And after coming within one game of tying the series back up, here's where it gets away from Miami again. Florida won its second national title in 2006; Miami went 7-6, losing at home to a Florida State team Florida beat on the road and putting together a four-game skid against ACC foes late in the year.
Florida took a step back in 2007 thanks to a leaky defense, but Miami wouldn't have been able to take advantage: The 'Canes went 5-7, and scored just 247 points on the year.
I still can't believe this wasn't more lopsided, but Florida had a lot of trouble moving the ball. Miami was held to 140 yards of total offense. It was bad.
Jacory Harris's heroics got Miami a dramatic win over Florida State on Labor Day to open the 2009 season. Florida would have picked off Harris a few more times, though the beginning of the Addazio era coming against Miami would have been exquisitely painful.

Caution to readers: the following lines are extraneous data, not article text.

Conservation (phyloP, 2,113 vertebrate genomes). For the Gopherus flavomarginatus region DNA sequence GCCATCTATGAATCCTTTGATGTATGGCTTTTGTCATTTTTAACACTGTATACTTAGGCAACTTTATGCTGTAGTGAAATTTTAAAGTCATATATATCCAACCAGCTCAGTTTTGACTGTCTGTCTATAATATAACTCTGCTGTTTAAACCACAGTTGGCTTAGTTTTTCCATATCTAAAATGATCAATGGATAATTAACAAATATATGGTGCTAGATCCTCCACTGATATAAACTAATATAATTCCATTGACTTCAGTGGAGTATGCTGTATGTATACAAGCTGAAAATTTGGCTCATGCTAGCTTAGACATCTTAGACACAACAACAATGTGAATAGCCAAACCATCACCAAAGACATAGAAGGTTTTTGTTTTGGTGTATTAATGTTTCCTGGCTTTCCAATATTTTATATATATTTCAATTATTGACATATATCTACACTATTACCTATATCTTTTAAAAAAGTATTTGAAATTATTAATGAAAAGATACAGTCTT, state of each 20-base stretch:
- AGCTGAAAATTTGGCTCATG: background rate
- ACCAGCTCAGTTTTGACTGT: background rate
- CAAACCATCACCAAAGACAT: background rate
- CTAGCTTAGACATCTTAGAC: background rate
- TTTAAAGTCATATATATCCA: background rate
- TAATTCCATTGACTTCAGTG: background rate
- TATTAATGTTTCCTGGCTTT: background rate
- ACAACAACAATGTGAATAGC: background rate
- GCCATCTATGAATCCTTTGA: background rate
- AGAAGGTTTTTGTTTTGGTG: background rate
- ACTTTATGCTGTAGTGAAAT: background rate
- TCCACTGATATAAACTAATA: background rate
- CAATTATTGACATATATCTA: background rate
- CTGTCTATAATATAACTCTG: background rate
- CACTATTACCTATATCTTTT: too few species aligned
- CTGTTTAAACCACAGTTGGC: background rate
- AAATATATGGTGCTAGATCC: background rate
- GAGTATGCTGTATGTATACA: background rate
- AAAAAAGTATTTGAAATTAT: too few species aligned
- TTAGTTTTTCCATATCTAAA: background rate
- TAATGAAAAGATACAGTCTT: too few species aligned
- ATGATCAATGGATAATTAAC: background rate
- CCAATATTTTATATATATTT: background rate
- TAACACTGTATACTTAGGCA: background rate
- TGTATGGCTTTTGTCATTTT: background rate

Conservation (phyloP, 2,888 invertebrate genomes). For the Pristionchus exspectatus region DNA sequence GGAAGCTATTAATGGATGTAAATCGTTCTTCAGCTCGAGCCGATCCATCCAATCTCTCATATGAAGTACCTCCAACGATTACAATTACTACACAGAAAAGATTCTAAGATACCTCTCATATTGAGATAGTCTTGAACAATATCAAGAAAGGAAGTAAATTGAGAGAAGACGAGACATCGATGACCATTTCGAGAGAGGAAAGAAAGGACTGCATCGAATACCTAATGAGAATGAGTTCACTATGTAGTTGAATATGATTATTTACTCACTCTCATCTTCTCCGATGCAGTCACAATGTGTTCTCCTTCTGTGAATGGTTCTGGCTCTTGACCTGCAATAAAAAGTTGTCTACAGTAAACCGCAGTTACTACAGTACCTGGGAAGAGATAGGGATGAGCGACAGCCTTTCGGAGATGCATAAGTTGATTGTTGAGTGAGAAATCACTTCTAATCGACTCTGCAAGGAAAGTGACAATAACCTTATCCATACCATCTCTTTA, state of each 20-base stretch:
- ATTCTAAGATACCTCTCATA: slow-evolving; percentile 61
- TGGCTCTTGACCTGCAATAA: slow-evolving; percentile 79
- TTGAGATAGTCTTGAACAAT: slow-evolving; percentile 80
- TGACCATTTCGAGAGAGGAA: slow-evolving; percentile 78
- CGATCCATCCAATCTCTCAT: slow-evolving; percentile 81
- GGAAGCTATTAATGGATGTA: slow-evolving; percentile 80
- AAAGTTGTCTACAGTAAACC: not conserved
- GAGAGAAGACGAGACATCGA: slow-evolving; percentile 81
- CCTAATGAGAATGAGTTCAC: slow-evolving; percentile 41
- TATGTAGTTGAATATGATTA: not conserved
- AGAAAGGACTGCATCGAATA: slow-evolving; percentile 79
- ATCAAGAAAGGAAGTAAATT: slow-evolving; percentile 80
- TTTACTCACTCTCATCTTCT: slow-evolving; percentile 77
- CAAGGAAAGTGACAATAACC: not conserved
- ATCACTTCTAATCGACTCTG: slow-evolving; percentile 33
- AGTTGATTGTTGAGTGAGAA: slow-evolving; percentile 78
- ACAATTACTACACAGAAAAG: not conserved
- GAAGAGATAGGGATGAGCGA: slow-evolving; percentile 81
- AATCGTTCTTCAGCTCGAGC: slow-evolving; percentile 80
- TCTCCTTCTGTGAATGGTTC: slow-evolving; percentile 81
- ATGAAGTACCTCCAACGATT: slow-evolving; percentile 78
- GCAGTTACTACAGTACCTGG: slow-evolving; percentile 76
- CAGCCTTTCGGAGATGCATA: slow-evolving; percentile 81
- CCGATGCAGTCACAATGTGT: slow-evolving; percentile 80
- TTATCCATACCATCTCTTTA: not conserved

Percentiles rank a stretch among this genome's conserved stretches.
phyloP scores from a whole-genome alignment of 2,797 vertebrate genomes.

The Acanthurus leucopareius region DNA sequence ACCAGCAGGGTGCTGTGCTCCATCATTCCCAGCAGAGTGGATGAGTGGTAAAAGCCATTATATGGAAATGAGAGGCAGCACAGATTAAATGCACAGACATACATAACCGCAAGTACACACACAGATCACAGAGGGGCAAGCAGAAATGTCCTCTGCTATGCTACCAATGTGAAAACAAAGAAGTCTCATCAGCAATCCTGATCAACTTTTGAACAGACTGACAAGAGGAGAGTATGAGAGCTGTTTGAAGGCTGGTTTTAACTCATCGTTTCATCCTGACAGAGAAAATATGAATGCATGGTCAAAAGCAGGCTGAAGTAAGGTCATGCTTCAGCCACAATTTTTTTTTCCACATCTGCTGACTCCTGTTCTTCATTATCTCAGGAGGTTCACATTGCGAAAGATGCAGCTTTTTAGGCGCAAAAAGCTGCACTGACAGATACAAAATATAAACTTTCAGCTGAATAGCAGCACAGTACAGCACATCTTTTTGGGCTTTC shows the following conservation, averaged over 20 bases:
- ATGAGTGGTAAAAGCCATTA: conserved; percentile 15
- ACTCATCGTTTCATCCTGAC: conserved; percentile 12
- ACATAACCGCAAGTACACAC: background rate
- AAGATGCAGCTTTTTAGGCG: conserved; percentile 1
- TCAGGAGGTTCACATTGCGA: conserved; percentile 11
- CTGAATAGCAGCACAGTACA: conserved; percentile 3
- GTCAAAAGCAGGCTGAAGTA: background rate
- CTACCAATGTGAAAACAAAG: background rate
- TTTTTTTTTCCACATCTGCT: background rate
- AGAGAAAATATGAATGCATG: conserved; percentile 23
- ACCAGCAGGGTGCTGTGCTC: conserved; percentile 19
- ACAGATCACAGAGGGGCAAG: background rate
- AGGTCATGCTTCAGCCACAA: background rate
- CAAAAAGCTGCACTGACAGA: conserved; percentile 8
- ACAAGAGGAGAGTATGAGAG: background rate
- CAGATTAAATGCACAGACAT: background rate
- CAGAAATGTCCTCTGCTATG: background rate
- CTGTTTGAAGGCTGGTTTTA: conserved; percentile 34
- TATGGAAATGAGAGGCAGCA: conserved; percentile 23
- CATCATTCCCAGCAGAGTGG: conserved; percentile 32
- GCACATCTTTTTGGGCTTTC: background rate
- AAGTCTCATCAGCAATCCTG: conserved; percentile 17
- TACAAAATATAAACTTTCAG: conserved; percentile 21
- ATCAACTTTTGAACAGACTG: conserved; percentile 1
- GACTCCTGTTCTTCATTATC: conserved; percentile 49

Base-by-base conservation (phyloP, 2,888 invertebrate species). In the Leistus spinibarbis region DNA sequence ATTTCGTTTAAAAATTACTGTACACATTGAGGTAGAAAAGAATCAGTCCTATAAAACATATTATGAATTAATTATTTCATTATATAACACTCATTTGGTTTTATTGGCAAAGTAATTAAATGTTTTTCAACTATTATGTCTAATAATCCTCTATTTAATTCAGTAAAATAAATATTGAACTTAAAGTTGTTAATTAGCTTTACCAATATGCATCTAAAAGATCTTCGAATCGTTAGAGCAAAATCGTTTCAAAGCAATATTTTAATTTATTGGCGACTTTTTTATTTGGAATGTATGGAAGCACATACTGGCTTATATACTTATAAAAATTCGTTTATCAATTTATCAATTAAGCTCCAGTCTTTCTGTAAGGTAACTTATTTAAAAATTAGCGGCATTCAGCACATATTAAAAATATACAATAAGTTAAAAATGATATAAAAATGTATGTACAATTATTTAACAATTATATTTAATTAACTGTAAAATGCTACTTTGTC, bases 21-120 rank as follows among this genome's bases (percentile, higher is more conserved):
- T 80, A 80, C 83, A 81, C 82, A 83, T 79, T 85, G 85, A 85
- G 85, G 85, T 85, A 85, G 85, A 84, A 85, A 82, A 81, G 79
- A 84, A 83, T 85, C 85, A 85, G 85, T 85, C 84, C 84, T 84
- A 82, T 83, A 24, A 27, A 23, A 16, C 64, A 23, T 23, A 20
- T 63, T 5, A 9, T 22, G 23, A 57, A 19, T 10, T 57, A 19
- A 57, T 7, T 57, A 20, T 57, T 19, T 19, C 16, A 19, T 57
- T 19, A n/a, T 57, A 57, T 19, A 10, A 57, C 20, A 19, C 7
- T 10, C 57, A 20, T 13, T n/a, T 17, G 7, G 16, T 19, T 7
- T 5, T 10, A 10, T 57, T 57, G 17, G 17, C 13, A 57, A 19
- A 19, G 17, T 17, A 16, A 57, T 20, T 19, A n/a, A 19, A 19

Who knows? Meyer's final year was marked by blowouts and puzzling losses (as soon as you figure out the Mississippi State loss, lemme know), but Harris regressed, and Miami went 7-6 with a home loss to USF and a road loss to Virginia. No one would've enjoyed this game, so I flipped a coin again: Tails, for Miami.
Florida's 6-6 regular season had three close games and three blowout losses; Miami's 6-6 regular season had six close losses. I want to think that the relatively good and confident Florida team that ripped through September would've been able to beat Miami, which opened the year with a loss to 2-10 Maryland, but this is another coinflip, and it also came up tails.